Actress Kim Novak once made a name for herself freaking out onscreen in Alfred Hitchcock's Vertigo. These days, she's making a name for herself freaking out in the pages of Variety and claiming that a recent movie that used part of the score from the classic thriller has literally raped her. A movie. Literally. Raped. Her. Oh, how embarrassing.
Novak's butthurt centers around the film The Artist, a French award season darling set at the end of the silent movie era. The film uses parts of Bernard Herrmann-composed love theme from Vertigo and credits the composer at the end of the film. In Novak's opinion, this is exactly like being violated, sexually.
Her full page ad in Variety begins,
I WANT TO REPORT A RAPE.
I FEEL AS IF MY BODY-OR, AT LEAST MY BODY OF WORK-HAS BEEN VIOLATED BY THE MOVIE, "THE ARTIST."
She goes on to explain that Bernard Herrmann wrote the score of Vertigo specifically for that film, and that any other use of it is a goddamn violation. While the usage of all caps certainly increases the gravitas of Novak's assertion (because she who types loudest types rightest), groups of people who deal with victims of actual rape aren't so impressed with the ad.
Lynn Blando, CEO of the Rape Crisis Center in San Antonio, put it best when she told Fox News,
When rape is used in a way that overdramatizes a situation that did not include an actual rape it diminishes the suffering of the thousands of men, women and children who have suffered from the crime.
If rape actually were anything like having the soundtrack from an old movie reappropriated, you'd think it would be used as a point of comparison in more college orientation rape seminars. After being told to look left, and then right, terrified freshmen would be informed that they themselves or one of the people they just looked at will at some point be involved in a sexual assault. The presenter would continue that if they, the terrified freshmen, want to know what rape is like, they should imagine being Kim Novak, star of the movie Vertigo, and imagine that 54 years after the film's original release, another film used the same music as part of its score. Imagine how Kim Novak must feel, the presenter will say. That's how rape feels, except it happens in your orifices.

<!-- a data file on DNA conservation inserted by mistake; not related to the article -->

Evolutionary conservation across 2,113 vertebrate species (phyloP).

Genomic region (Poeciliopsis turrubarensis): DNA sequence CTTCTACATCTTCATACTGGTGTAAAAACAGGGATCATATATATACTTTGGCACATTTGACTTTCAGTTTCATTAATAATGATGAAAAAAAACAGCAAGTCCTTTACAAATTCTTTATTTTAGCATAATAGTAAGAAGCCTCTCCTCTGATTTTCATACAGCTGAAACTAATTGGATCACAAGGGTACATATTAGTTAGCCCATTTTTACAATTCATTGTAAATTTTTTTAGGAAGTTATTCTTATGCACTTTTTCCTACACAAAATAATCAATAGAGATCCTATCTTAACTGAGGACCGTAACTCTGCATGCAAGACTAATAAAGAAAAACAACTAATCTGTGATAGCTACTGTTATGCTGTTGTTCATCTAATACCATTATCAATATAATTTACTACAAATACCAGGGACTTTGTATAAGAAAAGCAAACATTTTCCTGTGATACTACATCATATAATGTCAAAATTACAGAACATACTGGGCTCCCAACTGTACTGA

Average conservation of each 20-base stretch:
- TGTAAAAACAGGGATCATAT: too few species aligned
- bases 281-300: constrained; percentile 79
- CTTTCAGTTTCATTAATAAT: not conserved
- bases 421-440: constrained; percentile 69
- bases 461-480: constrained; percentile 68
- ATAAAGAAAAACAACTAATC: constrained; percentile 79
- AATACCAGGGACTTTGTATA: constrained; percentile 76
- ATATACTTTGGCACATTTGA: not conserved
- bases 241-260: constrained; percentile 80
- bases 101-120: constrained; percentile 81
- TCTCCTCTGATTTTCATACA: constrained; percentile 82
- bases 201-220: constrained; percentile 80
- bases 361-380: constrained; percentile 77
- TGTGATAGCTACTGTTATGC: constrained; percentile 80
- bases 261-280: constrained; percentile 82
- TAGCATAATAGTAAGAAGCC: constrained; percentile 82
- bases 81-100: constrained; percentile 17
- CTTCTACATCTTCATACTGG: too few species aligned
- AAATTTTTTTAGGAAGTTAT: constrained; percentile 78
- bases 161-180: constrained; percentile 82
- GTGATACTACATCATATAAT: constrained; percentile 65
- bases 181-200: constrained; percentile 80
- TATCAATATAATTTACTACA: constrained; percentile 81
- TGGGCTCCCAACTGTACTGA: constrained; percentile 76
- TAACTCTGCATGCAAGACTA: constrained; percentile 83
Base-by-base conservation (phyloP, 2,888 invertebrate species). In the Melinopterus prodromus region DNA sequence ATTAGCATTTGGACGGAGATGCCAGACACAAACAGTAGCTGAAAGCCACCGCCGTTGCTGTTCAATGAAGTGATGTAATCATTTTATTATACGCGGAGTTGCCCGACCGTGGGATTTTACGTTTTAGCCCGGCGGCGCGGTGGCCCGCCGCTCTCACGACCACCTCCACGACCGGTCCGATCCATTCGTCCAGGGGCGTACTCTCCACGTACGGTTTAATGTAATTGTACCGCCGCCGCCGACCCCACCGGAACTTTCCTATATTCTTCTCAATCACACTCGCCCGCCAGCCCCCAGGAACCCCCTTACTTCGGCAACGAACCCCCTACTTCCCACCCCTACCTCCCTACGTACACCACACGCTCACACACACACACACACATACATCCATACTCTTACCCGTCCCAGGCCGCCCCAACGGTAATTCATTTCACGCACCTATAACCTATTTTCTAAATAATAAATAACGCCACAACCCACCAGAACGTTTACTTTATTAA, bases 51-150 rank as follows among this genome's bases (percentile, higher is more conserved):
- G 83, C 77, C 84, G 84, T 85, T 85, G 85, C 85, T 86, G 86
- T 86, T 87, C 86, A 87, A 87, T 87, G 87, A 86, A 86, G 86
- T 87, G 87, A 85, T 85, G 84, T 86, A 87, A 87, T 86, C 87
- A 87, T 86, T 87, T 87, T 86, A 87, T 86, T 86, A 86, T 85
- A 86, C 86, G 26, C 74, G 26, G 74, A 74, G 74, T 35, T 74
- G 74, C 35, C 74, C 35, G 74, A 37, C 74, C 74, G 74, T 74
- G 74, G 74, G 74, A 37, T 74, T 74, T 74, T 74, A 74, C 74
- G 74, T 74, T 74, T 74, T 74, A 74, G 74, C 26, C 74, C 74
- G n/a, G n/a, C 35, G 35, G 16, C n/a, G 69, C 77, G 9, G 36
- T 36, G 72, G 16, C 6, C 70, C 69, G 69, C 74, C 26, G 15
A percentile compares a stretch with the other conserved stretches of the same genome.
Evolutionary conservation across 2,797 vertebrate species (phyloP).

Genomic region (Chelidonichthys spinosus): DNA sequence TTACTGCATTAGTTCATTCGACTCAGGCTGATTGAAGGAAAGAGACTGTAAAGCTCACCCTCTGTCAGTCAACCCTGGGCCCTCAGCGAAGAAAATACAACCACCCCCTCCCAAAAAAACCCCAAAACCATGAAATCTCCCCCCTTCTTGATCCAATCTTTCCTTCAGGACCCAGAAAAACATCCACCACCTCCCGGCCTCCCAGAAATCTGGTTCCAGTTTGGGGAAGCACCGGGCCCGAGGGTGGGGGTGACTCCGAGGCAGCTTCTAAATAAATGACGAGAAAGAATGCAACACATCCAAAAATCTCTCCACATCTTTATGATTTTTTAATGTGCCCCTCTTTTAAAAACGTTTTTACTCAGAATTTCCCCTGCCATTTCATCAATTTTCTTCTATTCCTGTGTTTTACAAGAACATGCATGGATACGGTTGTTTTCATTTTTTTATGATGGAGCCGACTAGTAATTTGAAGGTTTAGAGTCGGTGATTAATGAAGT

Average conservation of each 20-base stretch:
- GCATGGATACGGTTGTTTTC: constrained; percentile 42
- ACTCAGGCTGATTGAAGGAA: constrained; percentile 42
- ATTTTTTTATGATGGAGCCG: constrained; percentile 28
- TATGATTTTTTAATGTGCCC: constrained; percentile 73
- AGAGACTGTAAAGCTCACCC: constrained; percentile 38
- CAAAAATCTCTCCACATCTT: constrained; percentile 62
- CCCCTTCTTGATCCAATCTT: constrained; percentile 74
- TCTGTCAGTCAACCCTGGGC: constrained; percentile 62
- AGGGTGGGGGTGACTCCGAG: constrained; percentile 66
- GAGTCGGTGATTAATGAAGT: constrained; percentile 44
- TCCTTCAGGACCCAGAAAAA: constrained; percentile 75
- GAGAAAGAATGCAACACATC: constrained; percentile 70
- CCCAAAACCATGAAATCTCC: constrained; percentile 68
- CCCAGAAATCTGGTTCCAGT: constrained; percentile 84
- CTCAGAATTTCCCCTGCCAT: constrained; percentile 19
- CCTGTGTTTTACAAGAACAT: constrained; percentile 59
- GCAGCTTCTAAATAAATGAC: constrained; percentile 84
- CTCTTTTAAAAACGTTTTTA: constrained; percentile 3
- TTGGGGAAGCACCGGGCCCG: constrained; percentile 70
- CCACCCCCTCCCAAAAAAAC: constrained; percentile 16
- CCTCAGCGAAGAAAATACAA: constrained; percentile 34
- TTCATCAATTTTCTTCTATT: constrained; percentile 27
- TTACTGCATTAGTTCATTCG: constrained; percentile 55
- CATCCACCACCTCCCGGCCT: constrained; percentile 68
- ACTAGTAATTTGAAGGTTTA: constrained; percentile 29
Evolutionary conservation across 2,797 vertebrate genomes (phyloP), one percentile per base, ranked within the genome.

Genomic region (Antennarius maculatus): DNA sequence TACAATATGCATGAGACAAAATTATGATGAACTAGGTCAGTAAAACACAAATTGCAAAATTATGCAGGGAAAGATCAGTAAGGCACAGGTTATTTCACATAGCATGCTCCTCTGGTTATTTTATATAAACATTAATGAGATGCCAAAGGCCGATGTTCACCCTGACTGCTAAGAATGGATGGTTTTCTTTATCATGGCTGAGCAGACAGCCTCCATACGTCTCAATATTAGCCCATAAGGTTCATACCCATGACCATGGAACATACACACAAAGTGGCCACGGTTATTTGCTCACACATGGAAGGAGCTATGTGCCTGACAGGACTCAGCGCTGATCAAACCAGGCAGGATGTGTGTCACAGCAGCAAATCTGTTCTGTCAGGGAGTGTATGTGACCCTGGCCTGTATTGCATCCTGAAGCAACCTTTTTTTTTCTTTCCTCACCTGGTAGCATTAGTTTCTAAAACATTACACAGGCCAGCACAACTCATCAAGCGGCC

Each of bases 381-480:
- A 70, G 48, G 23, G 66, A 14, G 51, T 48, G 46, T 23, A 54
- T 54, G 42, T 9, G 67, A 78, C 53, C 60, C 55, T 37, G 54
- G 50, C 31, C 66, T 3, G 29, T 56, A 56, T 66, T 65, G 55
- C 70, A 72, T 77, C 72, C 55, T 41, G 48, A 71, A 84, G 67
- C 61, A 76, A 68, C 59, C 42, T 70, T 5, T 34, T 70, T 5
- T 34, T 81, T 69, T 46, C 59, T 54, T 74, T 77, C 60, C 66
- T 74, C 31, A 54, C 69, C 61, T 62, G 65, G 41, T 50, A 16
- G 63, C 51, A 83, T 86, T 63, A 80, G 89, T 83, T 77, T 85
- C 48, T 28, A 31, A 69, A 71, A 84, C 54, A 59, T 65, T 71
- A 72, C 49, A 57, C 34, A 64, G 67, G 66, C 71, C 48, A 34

Novak's camp is refusing to apologize for the horribly stupid ad, clarifying in a statement that rape doesn't necessarily happen to one's body; that the spirit can also be raped. And Novak's soul should totally be swabbed for DNA from the movie The Artist, because DNA evidence is really helpful in convicting movies suspected of soul-rape. They do it all the time on Law & Order: Kim Novak's Feelings.